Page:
There is no sense in working towards the global as a one-way strategy: being a symbolic and linguistic space, all the gestures that reach its structure but have no connections to the outside of it just waste energy in cyclical and self-destructive loops. That's why I insist on writing a script that locates a specific site for actions in a local context: the connection local-global is the productive combination as it articulates two different and complementary fields that can produce effects on each other. Operating locally but with one eye open to the global scenario is a formula that proved valuable (the big companies know it) for making it possible to act over local circumstances as a changing signifier, a political joker who brings unpredictable games to the social arena. The task would be bringing this plan to the (un)characteristic forms of action of the cultural and the artistic (not without questioning what makes or not such areas particular), as a way to engage in a particular kind of debate, in which it is believed it is important to question the sensorial, perceptual and cognitive experiences and discourses. MAGNET is an errant tool seeking to engage in such a combat.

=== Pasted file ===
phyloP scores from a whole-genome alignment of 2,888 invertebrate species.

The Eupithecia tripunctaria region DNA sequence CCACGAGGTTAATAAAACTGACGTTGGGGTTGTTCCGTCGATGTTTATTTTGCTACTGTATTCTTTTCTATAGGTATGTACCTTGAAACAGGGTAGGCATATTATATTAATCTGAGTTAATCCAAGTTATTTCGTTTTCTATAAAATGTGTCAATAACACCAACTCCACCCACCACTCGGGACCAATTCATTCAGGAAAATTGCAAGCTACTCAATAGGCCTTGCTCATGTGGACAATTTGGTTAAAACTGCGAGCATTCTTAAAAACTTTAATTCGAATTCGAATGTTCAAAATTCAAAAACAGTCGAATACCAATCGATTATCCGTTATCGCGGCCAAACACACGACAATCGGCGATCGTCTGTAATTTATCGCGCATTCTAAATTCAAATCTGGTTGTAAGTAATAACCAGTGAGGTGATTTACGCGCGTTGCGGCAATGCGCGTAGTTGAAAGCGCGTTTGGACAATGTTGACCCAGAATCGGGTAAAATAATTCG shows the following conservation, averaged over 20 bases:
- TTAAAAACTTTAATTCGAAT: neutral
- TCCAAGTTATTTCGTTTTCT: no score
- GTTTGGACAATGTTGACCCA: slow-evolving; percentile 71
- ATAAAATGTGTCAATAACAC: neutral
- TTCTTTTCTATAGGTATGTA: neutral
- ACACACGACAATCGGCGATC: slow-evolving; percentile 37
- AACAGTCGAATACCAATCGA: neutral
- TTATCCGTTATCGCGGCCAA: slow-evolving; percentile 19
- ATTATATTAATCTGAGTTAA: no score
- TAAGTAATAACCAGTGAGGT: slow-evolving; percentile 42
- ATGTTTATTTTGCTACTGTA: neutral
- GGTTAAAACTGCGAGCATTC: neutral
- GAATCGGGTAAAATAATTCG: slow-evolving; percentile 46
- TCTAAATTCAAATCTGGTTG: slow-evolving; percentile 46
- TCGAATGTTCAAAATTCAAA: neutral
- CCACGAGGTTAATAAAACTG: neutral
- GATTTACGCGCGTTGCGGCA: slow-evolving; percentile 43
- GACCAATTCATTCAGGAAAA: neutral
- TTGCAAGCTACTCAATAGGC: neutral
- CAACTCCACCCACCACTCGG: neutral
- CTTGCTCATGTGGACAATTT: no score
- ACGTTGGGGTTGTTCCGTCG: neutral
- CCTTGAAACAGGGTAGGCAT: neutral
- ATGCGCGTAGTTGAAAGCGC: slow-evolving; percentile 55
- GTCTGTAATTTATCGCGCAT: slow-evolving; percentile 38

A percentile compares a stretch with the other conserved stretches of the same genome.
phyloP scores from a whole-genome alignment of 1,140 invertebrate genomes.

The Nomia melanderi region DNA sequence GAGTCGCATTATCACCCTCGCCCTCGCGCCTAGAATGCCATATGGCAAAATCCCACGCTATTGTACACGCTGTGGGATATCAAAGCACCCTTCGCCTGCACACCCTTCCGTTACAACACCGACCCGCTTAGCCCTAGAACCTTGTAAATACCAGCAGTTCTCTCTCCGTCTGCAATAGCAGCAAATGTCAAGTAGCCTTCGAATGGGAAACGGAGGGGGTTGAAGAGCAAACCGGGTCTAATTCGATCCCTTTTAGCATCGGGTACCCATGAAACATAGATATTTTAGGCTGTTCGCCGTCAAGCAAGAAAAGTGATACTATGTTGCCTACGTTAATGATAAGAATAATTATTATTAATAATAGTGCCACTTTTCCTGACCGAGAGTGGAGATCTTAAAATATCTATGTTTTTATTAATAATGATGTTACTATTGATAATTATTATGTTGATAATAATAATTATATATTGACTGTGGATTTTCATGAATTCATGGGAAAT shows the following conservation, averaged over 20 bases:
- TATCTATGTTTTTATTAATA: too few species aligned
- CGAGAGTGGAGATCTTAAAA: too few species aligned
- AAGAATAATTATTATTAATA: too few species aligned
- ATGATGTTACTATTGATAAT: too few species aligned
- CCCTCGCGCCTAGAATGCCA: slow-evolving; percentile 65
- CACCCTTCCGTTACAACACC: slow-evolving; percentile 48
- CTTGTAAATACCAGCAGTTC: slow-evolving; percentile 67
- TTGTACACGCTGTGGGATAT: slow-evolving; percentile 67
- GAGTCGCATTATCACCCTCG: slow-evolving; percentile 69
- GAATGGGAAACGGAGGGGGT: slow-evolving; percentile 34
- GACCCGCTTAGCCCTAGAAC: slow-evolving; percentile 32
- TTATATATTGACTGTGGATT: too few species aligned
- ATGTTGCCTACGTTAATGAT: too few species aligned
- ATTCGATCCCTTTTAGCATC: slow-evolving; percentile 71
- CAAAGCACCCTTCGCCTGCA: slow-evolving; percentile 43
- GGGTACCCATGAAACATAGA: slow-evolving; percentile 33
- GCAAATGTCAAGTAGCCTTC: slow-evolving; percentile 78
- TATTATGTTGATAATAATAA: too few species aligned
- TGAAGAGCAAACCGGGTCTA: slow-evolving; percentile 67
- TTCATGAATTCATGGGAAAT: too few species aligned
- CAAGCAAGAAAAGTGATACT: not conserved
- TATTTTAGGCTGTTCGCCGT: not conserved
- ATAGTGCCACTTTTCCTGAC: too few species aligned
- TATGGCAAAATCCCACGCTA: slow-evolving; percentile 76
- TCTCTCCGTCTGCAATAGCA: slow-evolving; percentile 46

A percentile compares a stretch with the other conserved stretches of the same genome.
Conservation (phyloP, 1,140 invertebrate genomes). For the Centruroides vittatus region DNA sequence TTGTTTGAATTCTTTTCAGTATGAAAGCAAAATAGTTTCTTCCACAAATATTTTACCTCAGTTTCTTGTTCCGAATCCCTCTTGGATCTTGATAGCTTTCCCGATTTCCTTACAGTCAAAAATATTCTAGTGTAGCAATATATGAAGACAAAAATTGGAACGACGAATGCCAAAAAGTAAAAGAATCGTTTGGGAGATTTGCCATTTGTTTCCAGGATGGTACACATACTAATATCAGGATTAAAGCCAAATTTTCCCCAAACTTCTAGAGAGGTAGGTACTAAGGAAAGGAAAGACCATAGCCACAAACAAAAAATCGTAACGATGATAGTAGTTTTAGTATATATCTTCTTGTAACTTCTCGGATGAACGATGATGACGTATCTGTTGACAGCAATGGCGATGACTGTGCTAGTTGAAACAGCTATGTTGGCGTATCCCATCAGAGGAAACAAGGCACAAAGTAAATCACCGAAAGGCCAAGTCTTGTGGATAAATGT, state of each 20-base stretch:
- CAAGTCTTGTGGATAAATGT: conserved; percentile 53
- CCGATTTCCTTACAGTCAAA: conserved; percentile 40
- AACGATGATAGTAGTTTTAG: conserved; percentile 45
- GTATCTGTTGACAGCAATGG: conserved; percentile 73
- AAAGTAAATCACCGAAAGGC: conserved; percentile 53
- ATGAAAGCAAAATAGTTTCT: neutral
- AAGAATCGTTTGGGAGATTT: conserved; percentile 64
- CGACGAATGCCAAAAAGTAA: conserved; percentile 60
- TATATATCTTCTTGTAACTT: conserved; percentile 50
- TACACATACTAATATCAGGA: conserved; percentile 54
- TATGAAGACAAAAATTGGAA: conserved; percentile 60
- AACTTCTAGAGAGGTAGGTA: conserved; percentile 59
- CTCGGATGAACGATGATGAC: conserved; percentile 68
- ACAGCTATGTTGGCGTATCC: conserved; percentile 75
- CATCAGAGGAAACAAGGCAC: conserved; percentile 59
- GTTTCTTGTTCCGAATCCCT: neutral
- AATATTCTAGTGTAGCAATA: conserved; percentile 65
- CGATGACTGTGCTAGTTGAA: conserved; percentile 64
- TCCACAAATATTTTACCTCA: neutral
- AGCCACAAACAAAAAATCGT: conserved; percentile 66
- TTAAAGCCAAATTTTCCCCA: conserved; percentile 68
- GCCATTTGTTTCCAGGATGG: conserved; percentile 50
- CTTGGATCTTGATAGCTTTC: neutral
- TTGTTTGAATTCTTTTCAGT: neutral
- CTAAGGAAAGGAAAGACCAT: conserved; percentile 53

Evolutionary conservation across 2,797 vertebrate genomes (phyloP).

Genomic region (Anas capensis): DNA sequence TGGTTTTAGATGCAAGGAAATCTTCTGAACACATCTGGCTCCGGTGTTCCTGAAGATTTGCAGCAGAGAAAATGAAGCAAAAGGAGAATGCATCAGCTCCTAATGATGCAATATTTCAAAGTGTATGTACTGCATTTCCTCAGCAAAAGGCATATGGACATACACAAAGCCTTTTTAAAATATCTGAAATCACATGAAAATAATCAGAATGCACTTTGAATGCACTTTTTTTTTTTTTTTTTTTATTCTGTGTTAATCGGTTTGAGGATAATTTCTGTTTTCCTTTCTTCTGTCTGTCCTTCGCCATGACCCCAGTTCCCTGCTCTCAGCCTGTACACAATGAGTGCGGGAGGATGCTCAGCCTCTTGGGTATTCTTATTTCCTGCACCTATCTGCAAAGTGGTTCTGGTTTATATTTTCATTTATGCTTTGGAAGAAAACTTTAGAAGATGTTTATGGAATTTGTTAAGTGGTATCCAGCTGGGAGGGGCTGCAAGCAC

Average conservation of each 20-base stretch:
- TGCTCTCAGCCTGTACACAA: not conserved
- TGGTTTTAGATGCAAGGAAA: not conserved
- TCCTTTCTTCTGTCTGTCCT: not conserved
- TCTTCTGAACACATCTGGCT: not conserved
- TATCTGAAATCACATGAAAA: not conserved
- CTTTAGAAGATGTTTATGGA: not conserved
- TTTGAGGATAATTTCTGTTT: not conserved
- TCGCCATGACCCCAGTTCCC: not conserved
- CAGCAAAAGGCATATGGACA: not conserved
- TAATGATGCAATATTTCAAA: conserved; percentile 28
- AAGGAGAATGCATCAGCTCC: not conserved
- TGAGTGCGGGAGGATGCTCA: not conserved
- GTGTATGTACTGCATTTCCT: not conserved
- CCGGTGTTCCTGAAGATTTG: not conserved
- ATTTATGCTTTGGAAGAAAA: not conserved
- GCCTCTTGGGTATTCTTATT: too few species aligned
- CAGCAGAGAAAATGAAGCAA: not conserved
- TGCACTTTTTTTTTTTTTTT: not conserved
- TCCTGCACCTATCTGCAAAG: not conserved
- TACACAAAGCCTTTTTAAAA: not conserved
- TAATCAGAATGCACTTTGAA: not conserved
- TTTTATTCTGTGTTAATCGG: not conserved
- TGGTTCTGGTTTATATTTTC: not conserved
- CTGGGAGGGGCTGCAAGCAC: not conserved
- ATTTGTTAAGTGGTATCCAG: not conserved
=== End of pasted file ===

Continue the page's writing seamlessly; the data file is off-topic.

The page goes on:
Under such circumstances, Brazilian artists have actively embraced in various ways quite diverse attitudes of engagement towards the appeal of the global dynamic. Hélio Oiticica, for instance, lived in New York for seven years (1971-77) but refused to establish strong links with the local art circuit and market, preferring to cultivate an on-going conversation with his friends living in Rio de Janeiro, London or Paris. One can say that at that moment Brazilian culture was for him a displaced and quasi-mythical reference, presented as a subtext in most of his writings at the time: his refusal to play the conventional NY art game was supported by his conscious effort of connecting his work with certain particular references on the international scene (John Cage, Yoko Ono, The Rolling Stones) without giving up the traces of what he had invented in Brazil, which the world would discover twenty years later, ten years after his death. It's possible to see his attitude as one of active resistance against a 'natural internationalization' of his work: if there should be an international arena it must take into consideration a different way of thinking, another sensorial attitude, a less moralist politics of the body and sexuality, etc. Quite an opposite scene was built in the 1980s, when the Brazilian art circuit (like many other art circuits in the world) benefited as well from the easy cash flow of the Reagan-Thatcher conservative era and implemented a gallery scene that started up an efficient connection with the international mainstream art market. It is possible to say that such links were already established in the mid-1990s and that a few galleries managed to administrate their regular participation in art fairs and events, selling work to international collectors and museums. One can see that Brazilian art somehow entered the global art theater by the front door, achieving professional standards that added credibility to a whole range of art professionals, from artists to curators, art critics and editors, gallerists and collectors, etc: the whole internal rearrangement produced can not be easily measured, but a decisive update of the art circuit took place, in part as a consequence of the new, incoming market deals instituted, in part as a result of a more accurate attitude towards art languages and their mediation. The most obvious and almost-naive questions anyone should formulate about that commodification process are: What kind of debates are represented by the art exported by the new Brazilian art market, in relation to Brazilian art practice and history and its social representation? Due to the strong economic inequality that structures Brazilian economy and the country's very bad and disastrous profit distribution index, does the Brazilian art market mirror the same characteristics, failing in the distribution of the symbolic capital it produces? In what sense is it possible today to speak of a 'Brazilian art', as far as its mobility is determined more by the flux of capital than by the questions raised by the art production itself which remains in the background? Given the novelty brought about by its presence in a global art context, what was the impact of this on the Brazilian art circuit by the end of the twentieth century?